The second week of the class was an 8 mile run leaving from the downtown Y, before the group headed out the trainers introduced themselves and gave us a rough idea of their pace they would be running. One of the trainers, Cassie, had brightly colored hair and listed her pace as one of the slowest so I thought I would try to keep up with her. The route took us into Moorhead and around MSU and then through Concordia before looping by the river and returning to the Y. I had kept up with the group fairly well, chatting with Cassie until we had reached MSU but then I needed to walk a bit and fell behind. I could still see the group up ahead as we neared Concordia, but with the quick turns I had soon lost site of them. Feeling a bit dejected I started to walk through the campus. I didn't have any idea what the route was at this point and considered just going back to the Y and figuring I'd do better the following week. As I start to head west again I was surprised to hear some people running. I had thought I was well behind everyone in the group. As I took a few steps in their direction and one of them shouted to ask if I'm with the training group. I jogged over and told them that I was with the group and had fallen behind and didn't know the route. The guy who had asked if I'm with the group introduced himself as Rick said that I could join them and we headed off together. As we ran we started talking, mostly about the usual stuff like what kind of job do you have, family, stuff like that. After telling Rick a little about myself we realized that I had just left the company he works for. He told me about some of his experiences running, and what I would be able to expect as the training went on. I appreciated that he slowed to walk with me when I had trouble keeping a running pace. Eventually it came up that he had run from Grand Forks before running the marathon the previous year. I was impressed that someone with his ability would stick with me despite my struggling near the end of the run. He just said that people don't sign up for the class to run alone.
As the weeks passed I progressed more and more as a runner. Rick was kind enough to stick with me and share his wisdom on running. I was a little concerned about running the full marathon, but he said I'd be able to do it. Just before the training plan called for my long run mileage to peak Fargo had some major issues with flooding. The group runs were canceled for about 3 weeks while the entire city helped sandbag. I had hoped that sandbagging would help keep me in shape, but with 3 weeks of minimal running I had regressed to the point that it would be very difficult to build back up in time for the marathon. I knew the right choice was to run the half marathon, but I still took a long time to actually make that decision. I desperately wanted to prove the lady I had first met at the informational session wrong, and while running a half marathon is a great accomplishment it wasn't what I had set out to do. Eventually I couldn't deny the reality of the situation any more and decided that I would run the half marathon.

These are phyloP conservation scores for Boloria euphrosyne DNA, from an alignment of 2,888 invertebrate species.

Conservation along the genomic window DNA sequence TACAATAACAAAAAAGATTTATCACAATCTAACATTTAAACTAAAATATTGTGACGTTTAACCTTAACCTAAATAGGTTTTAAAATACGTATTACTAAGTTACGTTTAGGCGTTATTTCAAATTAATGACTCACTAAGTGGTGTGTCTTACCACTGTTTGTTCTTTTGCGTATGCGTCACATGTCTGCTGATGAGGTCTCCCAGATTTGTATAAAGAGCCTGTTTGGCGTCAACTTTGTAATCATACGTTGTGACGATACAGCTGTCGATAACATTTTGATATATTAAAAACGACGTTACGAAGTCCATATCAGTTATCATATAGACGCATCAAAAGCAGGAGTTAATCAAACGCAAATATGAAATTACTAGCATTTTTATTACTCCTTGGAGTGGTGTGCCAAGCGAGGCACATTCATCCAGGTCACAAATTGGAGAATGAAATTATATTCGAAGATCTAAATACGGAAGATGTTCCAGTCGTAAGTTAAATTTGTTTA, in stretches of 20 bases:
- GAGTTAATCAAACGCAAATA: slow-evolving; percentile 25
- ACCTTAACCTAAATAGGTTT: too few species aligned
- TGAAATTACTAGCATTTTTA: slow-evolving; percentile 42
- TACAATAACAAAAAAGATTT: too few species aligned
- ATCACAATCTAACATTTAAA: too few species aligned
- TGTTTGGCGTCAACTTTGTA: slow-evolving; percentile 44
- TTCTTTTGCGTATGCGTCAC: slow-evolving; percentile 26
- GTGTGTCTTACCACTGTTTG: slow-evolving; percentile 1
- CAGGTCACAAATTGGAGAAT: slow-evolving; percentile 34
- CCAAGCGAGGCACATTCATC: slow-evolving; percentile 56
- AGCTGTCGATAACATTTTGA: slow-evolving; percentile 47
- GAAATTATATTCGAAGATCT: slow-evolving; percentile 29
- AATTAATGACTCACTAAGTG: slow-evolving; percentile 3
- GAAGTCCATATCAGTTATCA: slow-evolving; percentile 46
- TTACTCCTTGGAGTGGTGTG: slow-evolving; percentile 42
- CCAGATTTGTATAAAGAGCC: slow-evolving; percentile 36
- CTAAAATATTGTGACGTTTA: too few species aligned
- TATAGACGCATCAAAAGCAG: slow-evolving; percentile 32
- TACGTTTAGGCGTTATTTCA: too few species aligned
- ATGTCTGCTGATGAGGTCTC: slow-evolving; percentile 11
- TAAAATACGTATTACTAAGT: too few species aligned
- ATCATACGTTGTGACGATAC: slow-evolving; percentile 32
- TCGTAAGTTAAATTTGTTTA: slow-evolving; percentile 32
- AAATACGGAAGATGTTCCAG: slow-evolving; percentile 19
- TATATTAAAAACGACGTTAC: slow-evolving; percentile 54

The day of the event Rick invited me to meet up with him before the race started. Each year he brings his camper to the Fargodome parking lot and chills out away from the crowd while waiting for the race to begin. With this being my first big event it was great getting away from all the excitement for a while and focusing on what I was about to do. The flood that had derailed my plans for a full marathon had also derailed the marathon's planned route. With water still high on marathon day the route was changed. The full marathon course was changed to be 2 loops of the half marathon route. This worked out well for us as both races also started at the same time. Rick was well aware of my tendency to start races too fast and offered to run the first mile with me. Shortly after we had crossed the starting line I looked over to him and asked about our pace and he replied by asking me what I thought it was. I said I thought it was a little slow and he laughed telling me that we were a bit on the fast side. I had started the run in my gray hoody, but was able to leave it with Erin after the first mile. The weather was perfect to run in but a bit cold for spectators. As I ran I would chat with other runners around me and a few times got to run with people I had trained with before our paces forced us to separate. I passed Erin, Steph, her boyfriend Jake and my mom on the course a few times and exchanged a few brief words and water bottles before dashing off again. I had chosen to carry my own water rather then rely on the aid stations because I didn't have much experience with aid stations and I could drink at my own pace without worrying about where the next aid station would be. There was an opportunity to see Rick again on the course near the end if I was having a really good day, the last mile of the loop was head to head against the first mile and since Rick was doing 2 loops we should pass each other. As I made the turn and started to run head to head with the full marathoners I started to look for him and was a little disappointed I couldn't find him. I figured he was having a good day and I wasn't quite fast enough to reach this location in time, but a minute or so later we passed and he shared some encouraging words with me. Shortly after seeing Rick I saw Cassie with her bright red hair running towards me ready to give me a high five. The last little bit of the race flew by, I was in great shape for running the half having gotten my training mileage up to about 18 miles before deciding not to run the full marathon. Running into the parking lot of the dome and around the north end of it I felt like I was giving it everything I had, but after the final turn where you run down the ramp and to the finish line I found a gear that I didn't know I had. Crossing the finish line I was a bit overwhelmed by what I had accomplished. I received my medal for finishing and walked over to grab some food while starting to look for my family. With all the noise in the dome I didn't hear them shouting to me when I had finished. Heading back to where I parked I grabbed my bag with fresh clothes and found everyone as I returned to the dome. After showering and changing I talked with everyone as I waited for Rick to finish the marathon. His goal was 4:00 and he crossed the finish line in 3:59:22. I greeted him as he finished and we talked for a while about how the event had gone. I had a lot of fun that day, but even more fun in the months leading up to the event. I knew that this was the start and not the end of my running journey.